In its way, Fun.is no less sentimental than those forebears. "I'm still not sure what I stand for," Ruess sings on the new album's title track, "most nights I don't know anymore." But the showiness of that sentiment has changed. On the band's sophomore album Some Nights, his big, elastic voice slices through the lush instrumentation, which was overseen by Jeff Bhasker, the hot-shot producer Kanye West recruited for 808s & Heartbreak and My Beautiful Dark Twisted Fantasy. Bhasker's ear for dramatic contrasts—and expertise with vocoder—isn't wasted here. Thumping beats and military drums turn nearly every song into a sort of loser's anthem, making Some Nights a grandiose power-pop album as well as a commercially savvy piece of work.

Its zeitgeisty aspirations are sometimes clumsily direct; an intro track includes the couplet, "Tea Parties and Twitter / I've never been so bitter." And yet Fun. is on to something, as their six Grammy nominations and handsome sales attest. It's not that the suburbs are passé, but the kids who live there aren't out in the streets or lounging on their porches anymore—they're on their iPhones, where the real fun is. Much has been made of the fact that a growing slice of our emotional lives now unfolds across a host of social networks. As Maura Johnston points out on Spin.com, "We Are Young" offers "the sort of inspirational message tailor-made for Facebook wall posts between friends trying to cheer each other up." It's also delivered flashily enough to make sure everyone notices, a desire that platforms like Facebook simultaneously provoke and fulfill. If The Format was a surprise party, Fun. is the Instagrammed record of it—more glamorous than the real thing, and better attended.

The shift in Ruess's sound has also kept pace with the past decade's cultural fetish for the performing arts. After all musical theater is in some ways a fitting obsession for a society so adept at self-display. RENT went from Broadway to the big screen in 2005, followed by High School Musical the year later. By the time Glee began airing in 2009, the genre was an established presence in pop culture, spawning Smash and Les Misérables alike. Chris Colfer, who plays Glee's Kurt, notes that it "has this magical way of connecting everybody; and it promotes emotion." Musicals can be wonderfully subtle, but their episodes of torrential passion tend to stick with us the most.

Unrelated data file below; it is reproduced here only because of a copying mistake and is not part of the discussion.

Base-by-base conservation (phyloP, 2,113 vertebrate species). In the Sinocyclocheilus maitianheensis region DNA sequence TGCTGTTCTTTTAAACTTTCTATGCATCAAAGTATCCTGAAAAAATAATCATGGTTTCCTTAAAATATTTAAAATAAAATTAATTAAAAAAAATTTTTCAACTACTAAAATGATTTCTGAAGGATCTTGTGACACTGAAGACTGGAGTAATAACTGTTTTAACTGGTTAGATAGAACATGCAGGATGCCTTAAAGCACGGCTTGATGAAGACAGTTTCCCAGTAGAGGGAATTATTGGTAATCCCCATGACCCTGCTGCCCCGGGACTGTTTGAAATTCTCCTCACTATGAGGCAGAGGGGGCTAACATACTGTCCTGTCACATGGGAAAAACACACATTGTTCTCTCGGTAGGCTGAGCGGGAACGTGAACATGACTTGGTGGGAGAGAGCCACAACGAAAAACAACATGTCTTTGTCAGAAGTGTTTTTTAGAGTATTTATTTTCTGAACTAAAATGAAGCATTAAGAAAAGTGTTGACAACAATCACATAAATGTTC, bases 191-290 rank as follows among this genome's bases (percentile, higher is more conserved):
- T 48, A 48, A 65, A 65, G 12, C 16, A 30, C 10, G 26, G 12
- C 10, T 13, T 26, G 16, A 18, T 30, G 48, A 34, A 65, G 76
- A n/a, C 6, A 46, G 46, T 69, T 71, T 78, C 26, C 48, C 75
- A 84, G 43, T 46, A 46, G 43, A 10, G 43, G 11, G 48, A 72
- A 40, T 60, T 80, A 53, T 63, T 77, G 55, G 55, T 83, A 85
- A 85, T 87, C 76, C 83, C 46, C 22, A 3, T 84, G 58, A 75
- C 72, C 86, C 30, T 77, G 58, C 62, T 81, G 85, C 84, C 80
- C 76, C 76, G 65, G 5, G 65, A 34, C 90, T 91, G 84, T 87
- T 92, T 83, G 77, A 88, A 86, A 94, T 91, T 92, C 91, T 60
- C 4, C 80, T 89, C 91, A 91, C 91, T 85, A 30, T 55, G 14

Which is why it's no surprise that Fun.'s big break came from Glee. Some Nights shares the TV series' bleeding heart, high melodrama, and all-embracing spirit. Its songs toggle between solo parts and ensemble-ready harmonies, punctuated by monologues so breathlessly purple you can almost hear the spotlights lights dimming. That theatricality can be exhilarating, but much of the time it's merely theatrical. Asked about the album's inspirations, Ruess says he envisioned James Dean riding a motorcycle in slow motion with a girl on the back. If that's a sexier way to navigate highway traffic than he ever imagined in his Format days, it's a more fantastical one, too—as much a stage direction as an evocation of youth.

Of course, these fantasies are pop music's stock-in-trade, the tools artists use to craft a style and persona. That was equally true for the emo and pop-punk bands of years past, but a big part of their success relied on invoking a time and place many young listeners already saw themselves in. That brand of suburban isolation makes for a less compelling subject in a world as wired as ours has become. Fun. manages to lament that fact even while indulging the glitzy fantasy they replace it with, with Ruess reflecting, "My life's become as vapid as / a night out in Los Angeles, / and I just wanna stay in bed" ("Why Am I the One"). At other times, they fall back on an incandescent triumphalism that doesn't bother with specifics: "We are shining stars, we are invincible, we are who we are" ("Carry On").

That kind of sentiment may be generic, but like the best numbers on Glee, it's also enormously inclusive. Fun.'s popularity, far outstripping anything The Format did, hints that there's money to be made (and, potentially, Grammys to be won) from recognizing that in an age of constant self-presentation, we all can be whatever we'd like—passionate, invincible, young.